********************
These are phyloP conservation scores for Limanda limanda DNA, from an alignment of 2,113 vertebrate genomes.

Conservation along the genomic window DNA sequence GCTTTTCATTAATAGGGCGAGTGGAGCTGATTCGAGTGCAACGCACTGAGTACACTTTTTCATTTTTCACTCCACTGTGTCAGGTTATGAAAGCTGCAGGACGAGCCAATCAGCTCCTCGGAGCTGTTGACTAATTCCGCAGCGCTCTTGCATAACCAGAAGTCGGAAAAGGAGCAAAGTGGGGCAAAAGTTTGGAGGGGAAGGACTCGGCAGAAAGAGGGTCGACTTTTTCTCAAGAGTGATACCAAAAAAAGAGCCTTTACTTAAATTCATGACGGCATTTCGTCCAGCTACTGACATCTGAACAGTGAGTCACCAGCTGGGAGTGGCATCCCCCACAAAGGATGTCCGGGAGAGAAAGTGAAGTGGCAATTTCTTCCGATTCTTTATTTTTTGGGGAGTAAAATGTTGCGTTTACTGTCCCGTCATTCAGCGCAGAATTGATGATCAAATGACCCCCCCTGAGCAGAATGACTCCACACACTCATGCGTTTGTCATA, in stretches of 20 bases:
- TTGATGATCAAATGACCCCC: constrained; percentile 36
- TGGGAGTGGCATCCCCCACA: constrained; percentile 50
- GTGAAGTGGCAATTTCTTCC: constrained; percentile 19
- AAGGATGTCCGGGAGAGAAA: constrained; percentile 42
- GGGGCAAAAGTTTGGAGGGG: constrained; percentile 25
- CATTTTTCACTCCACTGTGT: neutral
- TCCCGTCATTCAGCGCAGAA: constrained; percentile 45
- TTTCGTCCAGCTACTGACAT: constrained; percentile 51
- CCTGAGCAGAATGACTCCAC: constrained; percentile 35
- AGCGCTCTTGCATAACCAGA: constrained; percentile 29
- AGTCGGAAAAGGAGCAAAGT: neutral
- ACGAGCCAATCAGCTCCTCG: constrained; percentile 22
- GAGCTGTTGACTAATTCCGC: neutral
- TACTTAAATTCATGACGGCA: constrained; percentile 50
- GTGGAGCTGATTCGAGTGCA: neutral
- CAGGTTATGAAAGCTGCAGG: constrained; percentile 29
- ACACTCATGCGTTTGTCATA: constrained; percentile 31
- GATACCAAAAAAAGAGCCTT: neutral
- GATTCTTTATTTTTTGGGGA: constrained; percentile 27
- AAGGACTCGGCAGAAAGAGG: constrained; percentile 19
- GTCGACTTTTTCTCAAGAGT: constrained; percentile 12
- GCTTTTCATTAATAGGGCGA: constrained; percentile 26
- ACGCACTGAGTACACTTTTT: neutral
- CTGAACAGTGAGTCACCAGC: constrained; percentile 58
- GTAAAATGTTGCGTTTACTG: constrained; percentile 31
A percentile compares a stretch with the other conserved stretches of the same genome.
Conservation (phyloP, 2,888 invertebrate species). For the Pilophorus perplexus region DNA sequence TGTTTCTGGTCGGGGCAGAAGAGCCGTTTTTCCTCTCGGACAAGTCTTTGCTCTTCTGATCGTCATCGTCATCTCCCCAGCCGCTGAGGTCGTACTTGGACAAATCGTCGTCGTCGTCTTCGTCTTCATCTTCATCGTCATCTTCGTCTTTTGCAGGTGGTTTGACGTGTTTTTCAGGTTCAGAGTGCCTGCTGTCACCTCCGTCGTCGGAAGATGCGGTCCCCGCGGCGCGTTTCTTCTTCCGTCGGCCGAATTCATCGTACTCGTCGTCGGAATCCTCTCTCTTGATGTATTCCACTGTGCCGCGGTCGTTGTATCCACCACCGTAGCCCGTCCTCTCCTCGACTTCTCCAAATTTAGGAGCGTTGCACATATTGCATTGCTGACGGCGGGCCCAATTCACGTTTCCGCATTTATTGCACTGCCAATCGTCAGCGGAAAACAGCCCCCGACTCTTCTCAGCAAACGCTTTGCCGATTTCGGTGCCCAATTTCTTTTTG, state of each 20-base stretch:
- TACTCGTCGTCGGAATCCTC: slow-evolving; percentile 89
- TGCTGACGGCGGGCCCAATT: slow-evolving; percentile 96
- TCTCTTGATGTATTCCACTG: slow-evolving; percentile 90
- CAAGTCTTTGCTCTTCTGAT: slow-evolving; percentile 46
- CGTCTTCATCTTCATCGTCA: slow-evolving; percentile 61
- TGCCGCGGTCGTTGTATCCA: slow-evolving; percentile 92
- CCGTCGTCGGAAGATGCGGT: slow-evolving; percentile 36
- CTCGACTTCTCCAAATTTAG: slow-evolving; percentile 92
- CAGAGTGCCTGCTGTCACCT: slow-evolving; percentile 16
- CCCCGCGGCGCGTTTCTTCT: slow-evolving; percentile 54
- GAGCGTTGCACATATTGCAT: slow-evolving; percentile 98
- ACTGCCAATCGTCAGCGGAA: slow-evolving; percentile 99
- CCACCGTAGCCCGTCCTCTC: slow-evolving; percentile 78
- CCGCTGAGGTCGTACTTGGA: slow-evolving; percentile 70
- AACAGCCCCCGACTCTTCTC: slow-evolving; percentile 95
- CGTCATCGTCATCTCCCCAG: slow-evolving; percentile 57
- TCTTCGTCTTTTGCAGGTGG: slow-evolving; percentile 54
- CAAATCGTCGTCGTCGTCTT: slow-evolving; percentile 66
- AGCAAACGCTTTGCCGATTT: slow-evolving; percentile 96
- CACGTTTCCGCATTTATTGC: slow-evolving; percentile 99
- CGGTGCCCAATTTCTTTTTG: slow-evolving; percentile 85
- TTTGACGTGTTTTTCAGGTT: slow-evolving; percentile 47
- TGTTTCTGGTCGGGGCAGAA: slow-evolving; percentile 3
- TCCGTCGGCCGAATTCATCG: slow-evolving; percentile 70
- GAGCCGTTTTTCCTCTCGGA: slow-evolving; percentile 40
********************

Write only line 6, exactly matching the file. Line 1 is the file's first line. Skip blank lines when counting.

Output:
- AAGGATGTCCGGGAGAGAAA: constrained; percentile 42